Nassim Parvin

Associate Director

Member Of:
  • School of Literature, Media, and Communication
  • Center for Urban Innovation
  • Digital Integrative Liberal Arts Center
Email Address:
Office Location:
TSRB 320
Related Links:


Personal Pronouns:

Dr. Parvin (JafariNaimi) is an Associate Professor of Digital Media in the School of Literature, Media, and Communication at Georgia Tech, where she also directs the Design and Social Interaction Studio. Parvin’s research explores the ethical and political dimensions of design and technology, especially as related to values of democratic participation and social justice. Integrating methods of humanistic scholarship and design-based inquiry, her research answers pressing questions about the influence of digital technologies on the future of social and collective interactions. Her papers have appeared in premier publication venues in design studies, science and technology studies, and human-computer interaction. She is an award-winning educator and serves as one of the lead editors of Catalyst: Feminism, Theory, Technoscience. Dr. Parvin received her PhD in Design from Carnegie Mellon University. She holds an MS in Information Design and Technology from Georgia Tech and a BS in Electrical Engineering from the University of Tehran.

  • PhD, Carnegie Mellon University
  • MS, Georgia Tech
Awards and
  • 2017 Georgia Tech CETL/BP Junior Faculty Teaching Excellence Award
  • 2016 Ivan Allen College Teacher of the Year Award


Research Fields:
  • Digital Media
  • Media Studies
  • Science and Technology Studies
  • Inequality and Social Justice
  • Community engagement
  • Digital and Mixed Media
  • Philosophy
  • Science and Technology


  • LCC-3206: Communication & Culture
  • LCC-3710: Prin-Interaction Design
  • LCC-6311: Visual Culture & Design
  • LCC-6340: Mixed Reality Exp Design
  • LCC-6650: Project Studio
  • LMC-3705: Prin Information Design
  • LMC-3710: Prin Interaction Design
  • LMC-3833: Special Topics in STAC
  • LMC-4102: Senior Thesis
  • LMC-6311: Visual Culture and Desi
  • LMC-6318: Experimental Media
  • LMC-6399: Discovery & Invention
  • LMC-6650: Project Studio
  • LMC-6748: Social Justice & Design
  • LMC-6800: DM MS Project Course
  • LMC-8001: Digital Media Studies
  • LMC-8801: Special Topics

Selected Publications

Journal Articles

  • Look Up and Smile! Seeing through Alexa's Algorithmic Gaze
    In: Catalyst: Feminism, Theory, Technoscience [Peer Reviewed]
    Date: 2019

    View All Details about Look Up and Smile! Seeing through Alexa's Algorithmic Gaze

  • Doing Justice to Stories: On Ethics and Politics of Digital Storytelling
    In: Engaging Science, Technology, and Society [Peer Reviewed]
    Date: 2018

    View All Details about Doing Justice to Stories: On Ethics and Politics of Digital Storytelling

  • Our Bodies in the Trolley’s Path, or Why Self-driving Cars Must *Not* Be Programmed to Kill
    In: Science, Technology, & Human Values [Peer Reviewed]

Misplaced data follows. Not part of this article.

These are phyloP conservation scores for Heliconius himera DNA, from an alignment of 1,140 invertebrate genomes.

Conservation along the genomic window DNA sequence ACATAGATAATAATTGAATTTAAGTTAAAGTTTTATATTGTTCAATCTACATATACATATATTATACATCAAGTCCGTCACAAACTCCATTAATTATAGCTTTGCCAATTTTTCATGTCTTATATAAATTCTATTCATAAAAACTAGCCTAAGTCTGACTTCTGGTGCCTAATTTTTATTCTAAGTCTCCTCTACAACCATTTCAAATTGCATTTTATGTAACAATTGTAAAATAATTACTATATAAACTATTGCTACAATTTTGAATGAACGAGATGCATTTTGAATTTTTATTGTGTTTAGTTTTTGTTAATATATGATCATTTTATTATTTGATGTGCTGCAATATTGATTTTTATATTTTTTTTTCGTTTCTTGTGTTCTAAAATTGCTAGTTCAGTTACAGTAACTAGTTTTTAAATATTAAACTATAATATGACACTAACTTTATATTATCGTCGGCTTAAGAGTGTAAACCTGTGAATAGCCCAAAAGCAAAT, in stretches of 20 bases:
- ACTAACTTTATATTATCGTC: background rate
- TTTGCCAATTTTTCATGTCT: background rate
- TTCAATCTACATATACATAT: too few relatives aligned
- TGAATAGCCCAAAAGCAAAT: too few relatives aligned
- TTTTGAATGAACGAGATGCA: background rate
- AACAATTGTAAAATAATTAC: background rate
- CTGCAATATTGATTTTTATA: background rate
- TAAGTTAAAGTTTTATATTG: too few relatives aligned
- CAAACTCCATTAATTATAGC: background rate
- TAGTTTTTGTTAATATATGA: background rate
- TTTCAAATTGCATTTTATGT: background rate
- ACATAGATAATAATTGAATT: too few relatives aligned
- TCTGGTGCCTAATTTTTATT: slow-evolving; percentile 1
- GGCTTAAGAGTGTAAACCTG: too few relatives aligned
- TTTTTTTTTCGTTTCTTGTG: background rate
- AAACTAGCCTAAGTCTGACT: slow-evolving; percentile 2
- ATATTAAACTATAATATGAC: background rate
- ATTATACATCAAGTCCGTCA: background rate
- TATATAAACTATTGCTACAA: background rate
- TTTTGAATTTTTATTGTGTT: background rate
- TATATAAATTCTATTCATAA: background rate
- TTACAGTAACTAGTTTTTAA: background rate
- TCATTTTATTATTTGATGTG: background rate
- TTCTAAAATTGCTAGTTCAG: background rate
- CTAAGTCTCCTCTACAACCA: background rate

Date: July 2017

    The discourse around self-driving cars has been dominated by an emphasis on their potential to reduce the number of accidents. At the same time, proponents acknowledge that self-driving cars would inevitably be involved in fatal accidents where moral algorithms would decide the fate of those involved. This is a necessary trade-off, proponents suggest, in order to reap the benefits of this new technology. In this article, I engage this argument, demonstrating how an undue optimism and enthusiasm about this technology is obscuring our ability to see what is at stake and explaining how moving beyond the dominant utilitarian framings around this technology opens up a space for both ethical inquiry and innovative design. I suggest that a genuine caring concern for the many lives lost in car accidents now and in the future—a concern that transcends false binary trade-offs and that recognizes the systemic biases and power structures that make certain groups more vulnerable than others—could serve as a starting point to rethink mobility, as it connects to the design of our cities, the well-being of our communities, and the future of our planet.

    View All Details about Our Bodies in the Trolley’s Path, or Why Self-driving Cars Must *Not* Be Programmed to Kill

  • Values as hypotheses: design, inquiry, and the service of values
    In: Design Issues [Peer Reviewed]
    Date: October 2015

    Editors’ Summary: "For all designers, no matter what methods or processes they use, values are essential. Nassim JafariNaimi, Lisa Nathan, and Ian Hargraves take on this crucial topic in their article “Values as Hypotheses: Design, Inquiry, and the Service of Values.” They refute the separation of values and action, arguing instead that values are to be discovered and affirmed within action. Following philosopher John Dewey’s ideas, the authors posit that values are hypothetical until they are confirmed through design actions. They refute the belief that moral values are either unchangeable truths or “local expressions of individual and group preferences,” favoring instead a philosophy of plurality that lets values emerge from pragmatic encounters with situations. Their approach is an extremely helpful response to the sticky question of whether values that are pre-ordained and fixed can be integrated into design practice.”

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Recent Publications

Journal Articles